Introduction: LED Binary Clock

About: Industrial Designer. Interested in all kind of projects, mainly electronics and object manufacturing.

A Binary Clock!

I was recently looking at some binary clocks and I felt like Why not? I have everything to make one and I don't have a clock in my room.
So I decided to build one and here it is. Hope you Like it and maybe build your own.

It's a cool project because it's your very own, unique clock, it's easy to make, it's highly customizable in both size/shape and firmware/functions, it is Arduino based/compatible AND it looks good. 

Step 1: What You'll Need

for this project you will need the following things;

  • cardbord/wood box(you choose the size)
  •  DC WallWart 5V out at least 250 mA
  •  Arduino or Atmega328/168/88/48
  •  (if not using an Arduino) 16Mhz crystal and caps (the more precise, the better).
  •  13x 220 Ohms Resistors.
  •  13x LEDs (your preferred color)
  •  A lot of Wire.
  •  3x pushbuttons (PCB mount)
  •  (optional) 1x LDR (light dependant Resistor) OR 1x Pushbutton (enclosure mount)

  •  Soldering Iron and solder.
  •  Cutter/Xacto Knife.
  •  wire strippers.
  •  Computer (I guess you have one if you're reading this).
  •  (if not using an Arduino) USBtiny ISP.

Step 2: Selecting Your Box

The easiest and simplest enclosure is a cardboard box, you could also use a nicer plastic or wooden box, it's up to you.
Select your box, remove the back part from it.
if it's a cardboard box, you might want to disassemble it and reassemble it inside out, like I did, that way its easier to paint or, leave it like that and it looks great!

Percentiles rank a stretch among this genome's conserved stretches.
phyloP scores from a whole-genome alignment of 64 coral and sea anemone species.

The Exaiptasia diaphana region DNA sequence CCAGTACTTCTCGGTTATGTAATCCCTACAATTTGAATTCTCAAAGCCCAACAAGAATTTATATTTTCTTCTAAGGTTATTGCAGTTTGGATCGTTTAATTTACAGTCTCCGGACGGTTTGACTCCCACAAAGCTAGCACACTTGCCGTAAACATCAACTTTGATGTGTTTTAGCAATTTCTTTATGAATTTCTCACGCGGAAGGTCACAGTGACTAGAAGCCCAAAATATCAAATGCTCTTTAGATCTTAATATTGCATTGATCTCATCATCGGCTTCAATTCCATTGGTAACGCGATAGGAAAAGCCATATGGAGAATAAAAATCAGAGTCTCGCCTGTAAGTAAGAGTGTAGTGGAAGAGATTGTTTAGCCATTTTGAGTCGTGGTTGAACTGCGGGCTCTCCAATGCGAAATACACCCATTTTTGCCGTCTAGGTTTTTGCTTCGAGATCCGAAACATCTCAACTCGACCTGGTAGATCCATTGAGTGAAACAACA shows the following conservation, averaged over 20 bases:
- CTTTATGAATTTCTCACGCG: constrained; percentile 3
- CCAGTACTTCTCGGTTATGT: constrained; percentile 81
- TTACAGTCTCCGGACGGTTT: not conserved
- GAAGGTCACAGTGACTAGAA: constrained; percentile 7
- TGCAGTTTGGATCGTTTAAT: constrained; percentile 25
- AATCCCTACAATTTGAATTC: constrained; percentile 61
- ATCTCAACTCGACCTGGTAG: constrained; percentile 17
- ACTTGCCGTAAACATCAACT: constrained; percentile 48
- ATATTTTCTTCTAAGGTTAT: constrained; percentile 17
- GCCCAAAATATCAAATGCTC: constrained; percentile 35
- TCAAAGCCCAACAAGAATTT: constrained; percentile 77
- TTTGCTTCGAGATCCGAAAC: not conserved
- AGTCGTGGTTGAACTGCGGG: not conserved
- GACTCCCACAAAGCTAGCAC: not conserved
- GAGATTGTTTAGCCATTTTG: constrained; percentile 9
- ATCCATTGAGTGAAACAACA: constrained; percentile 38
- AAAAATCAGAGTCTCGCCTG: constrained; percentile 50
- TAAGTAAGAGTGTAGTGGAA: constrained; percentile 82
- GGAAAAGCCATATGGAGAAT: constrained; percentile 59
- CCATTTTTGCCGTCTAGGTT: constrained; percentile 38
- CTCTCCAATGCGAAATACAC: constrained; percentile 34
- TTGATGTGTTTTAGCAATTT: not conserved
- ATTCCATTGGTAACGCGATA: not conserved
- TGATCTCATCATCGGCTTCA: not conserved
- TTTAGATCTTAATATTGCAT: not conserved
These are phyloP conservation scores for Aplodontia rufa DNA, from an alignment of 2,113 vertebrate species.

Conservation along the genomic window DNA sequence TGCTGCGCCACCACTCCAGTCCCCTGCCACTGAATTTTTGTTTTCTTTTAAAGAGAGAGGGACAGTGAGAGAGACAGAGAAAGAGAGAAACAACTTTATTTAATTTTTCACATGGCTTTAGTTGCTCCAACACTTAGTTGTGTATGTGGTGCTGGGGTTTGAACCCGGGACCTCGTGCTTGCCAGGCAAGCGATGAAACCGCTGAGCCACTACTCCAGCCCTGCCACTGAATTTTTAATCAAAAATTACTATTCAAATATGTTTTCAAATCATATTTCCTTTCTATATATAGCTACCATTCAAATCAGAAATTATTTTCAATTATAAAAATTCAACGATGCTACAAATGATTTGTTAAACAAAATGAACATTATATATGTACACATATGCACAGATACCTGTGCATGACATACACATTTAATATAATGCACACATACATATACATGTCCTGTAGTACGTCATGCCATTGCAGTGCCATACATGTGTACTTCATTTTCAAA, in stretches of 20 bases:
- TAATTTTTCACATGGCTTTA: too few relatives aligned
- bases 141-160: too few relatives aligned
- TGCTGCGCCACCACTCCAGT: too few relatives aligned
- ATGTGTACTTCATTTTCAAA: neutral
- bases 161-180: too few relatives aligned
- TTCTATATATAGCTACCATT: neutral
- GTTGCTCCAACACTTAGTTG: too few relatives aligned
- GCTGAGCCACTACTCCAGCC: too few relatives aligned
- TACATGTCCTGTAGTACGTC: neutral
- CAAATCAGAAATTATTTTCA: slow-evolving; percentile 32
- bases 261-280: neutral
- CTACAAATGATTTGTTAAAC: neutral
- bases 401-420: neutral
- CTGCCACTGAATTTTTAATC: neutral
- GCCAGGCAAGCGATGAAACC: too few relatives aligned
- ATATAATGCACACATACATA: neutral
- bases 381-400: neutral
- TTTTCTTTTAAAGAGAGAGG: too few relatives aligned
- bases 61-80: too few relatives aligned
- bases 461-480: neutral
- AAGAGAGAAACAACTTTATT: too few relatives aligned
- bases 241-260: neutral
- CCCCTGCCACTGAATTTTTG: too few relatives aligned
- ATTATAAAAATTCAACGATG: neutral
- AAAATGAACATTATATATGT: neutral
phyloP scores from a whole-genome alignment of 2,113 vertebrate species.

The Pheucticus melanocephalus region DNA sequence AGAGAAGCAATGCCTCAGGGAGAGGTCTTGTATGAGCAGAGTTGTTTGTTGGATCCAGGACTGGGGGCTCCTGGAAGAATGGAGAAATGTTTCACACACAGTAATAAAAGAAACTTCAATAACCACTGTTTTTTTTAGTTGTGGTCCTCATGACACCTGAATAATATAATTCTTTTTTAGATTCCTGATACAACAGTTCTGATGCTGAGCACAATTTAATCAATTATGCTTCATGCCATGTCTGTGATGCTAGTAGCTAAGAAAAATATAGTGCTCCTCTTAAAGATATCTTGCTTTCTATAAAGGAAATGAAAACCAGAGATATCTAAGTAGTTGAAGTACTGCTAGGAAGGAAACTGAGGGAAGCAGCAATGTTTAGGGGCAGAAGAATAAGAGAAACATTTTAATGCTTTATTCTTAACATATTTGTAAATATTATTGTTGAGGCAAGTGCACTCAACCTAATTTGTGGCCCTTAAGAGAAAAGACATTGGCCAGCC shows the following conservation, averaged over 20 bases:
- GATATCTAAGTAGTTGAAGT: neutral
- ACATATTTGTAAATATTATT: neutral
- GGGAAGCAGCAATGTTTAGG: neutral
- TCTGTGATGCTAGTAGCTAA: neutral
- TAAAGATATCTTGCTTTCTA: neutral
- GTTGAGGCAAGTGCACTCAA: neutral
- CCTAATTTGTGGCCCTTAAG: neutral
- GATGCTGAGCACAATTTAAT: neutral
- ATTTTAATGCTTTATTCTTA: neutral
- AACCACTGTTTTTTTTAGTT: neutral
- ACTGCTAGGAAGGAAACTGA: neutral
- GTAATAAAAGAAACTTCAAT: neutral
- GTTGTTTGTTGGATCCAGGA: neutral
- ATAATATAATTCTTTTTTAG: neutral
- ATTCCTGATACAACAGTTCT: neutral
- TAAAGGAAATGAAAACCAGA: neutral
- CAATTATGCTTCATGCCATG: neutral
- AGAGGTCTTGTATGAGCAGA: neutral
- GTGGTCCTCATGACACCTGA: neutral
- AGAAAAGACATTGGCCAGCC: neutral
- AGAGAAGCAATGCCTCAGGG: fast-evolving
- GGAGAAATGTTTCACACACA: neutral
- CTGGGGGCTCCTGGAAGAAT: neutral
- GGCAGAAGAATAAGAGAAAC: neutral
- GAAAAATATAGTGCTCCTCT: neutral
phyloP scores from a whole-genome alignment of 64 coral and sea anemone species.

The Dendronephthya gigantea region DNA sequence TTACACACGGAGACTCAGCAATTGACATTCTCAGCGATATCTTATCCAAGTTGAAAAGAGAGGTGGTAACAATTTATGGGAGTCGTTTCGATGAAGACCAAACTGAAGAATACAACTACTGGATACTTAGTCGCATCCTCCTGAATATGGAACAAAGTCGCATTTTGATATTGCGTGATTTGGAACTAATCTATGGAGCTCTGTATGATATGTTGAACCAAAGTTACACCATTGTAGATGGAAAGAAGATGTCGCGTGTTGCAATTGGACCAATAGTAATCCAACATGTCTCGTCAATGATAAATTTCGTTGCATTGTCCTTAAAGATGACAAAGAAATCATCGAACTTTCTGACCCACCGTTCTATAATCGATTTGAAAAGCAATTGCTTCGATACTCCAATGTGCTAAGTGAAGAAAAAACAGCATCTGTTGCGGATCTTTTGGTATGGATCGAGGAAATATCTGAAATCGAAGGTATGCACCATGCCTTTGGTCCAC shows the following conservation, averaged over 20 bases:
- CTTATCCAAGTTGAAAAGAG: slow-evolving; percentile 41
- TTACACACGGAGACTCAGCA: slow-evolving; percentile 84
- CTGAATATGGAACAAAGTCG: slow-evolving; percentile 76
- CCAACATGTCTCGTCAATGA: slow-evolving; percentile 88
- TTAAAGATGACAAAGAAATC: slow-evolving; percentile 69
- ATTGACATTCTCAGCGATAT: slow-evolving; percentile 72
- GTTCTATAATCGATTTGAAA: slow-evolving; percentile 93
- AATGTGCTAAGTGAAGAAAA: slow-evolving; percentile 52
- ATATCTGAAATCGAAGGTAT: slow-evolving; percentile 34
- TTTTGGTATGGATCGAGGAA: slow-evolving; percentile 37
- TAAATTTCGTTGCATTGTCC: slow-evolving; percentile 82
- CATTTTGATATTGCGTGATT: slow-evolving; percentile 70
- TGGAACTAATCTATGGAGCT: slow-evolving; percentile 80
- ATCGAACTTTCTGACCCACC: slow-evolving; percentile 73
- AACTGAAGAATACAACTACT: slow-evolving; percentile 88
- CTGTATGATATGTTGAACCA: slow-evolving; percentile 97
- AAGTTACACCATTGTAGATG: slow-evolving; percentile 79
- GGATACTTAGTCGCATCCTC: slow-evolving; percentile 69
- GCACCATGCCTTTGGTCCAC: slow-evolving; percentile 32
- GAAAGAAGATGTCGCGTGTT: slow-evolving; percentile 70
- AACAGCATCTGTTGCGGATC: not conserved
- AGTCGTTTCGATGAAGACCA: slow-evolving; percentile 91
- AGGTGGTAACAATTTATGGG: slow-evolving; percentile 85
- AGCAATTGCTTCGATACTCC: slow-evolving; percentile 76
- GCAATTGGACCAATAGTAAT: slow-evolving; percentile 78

Step 3: Mark Your Box.

You need a 4x4 grid, but don't make holes just yet, as you won't fill it all the way.
in a cardboard box, I four it's easier to just make some small holes for the LED legs and insert them from the outside, other ways the cardboard will look awful and your LEDs won't be "snapped to grid".
At first, I marked my box on the inside, but later on I decided that I actuallly liked those Grid lines, so I did them on the outside too.

Step 4: Add Your LEDs

Place your 13 LEDs in your 4x4 grid as shown in the image above.
from the inside, Bend all the Leads and place a drop of hot melt glue on top of each (Bottom, actually) (see image 2).

Step 5: Wiring 1

connect together all the POSITIVE leads (the longer ones) from each LED.

Step 6: Wiring 2

Add one wire to each LED's NEGATIVE lead. instead of the positive lead, connect the NEGATIVE ones, contrary to the diagram above. Remember, all the POSITIVE ones are connected together, contrary to what the diagram shows.

Step 7: (If Using an Arduino)

simply add one resistor to each wire going to each LEDs leads and connect them to the corresponding arduino pins, then connect a pushbutton to Arduino's digital pin 14 (Analog 0), one to digital pin 18 (analog 4) and another to digital pin 19 (analog 5).
  • the 14 pushbutton will change minutes, adding one for each time you press it.
  • the 19 pushbutton will change hours, adding one for each time you press it.
  • the 18 pushbutton (optional) will turn ON/OFF the LEDs, but keep counting the time, this is useful for sleeping time. :)
  • the 18 LDR (optional, instead of the pushbutton) will turn the LEDs when ther's no light, e.g. at night. but keep them on when there is, like in the day or at night, when you turn on the lights.

the proper LED to Arduino pin diagram is shown below, remember that it´s the other way around, instead of all to Gnd, all to 5V, etc.

Step 8: (If Not Using an Arduino) Assemble the PCB

I added the 2 time setting pushbuttons on the PCB, all the 13 resistors and the reset pushbutton.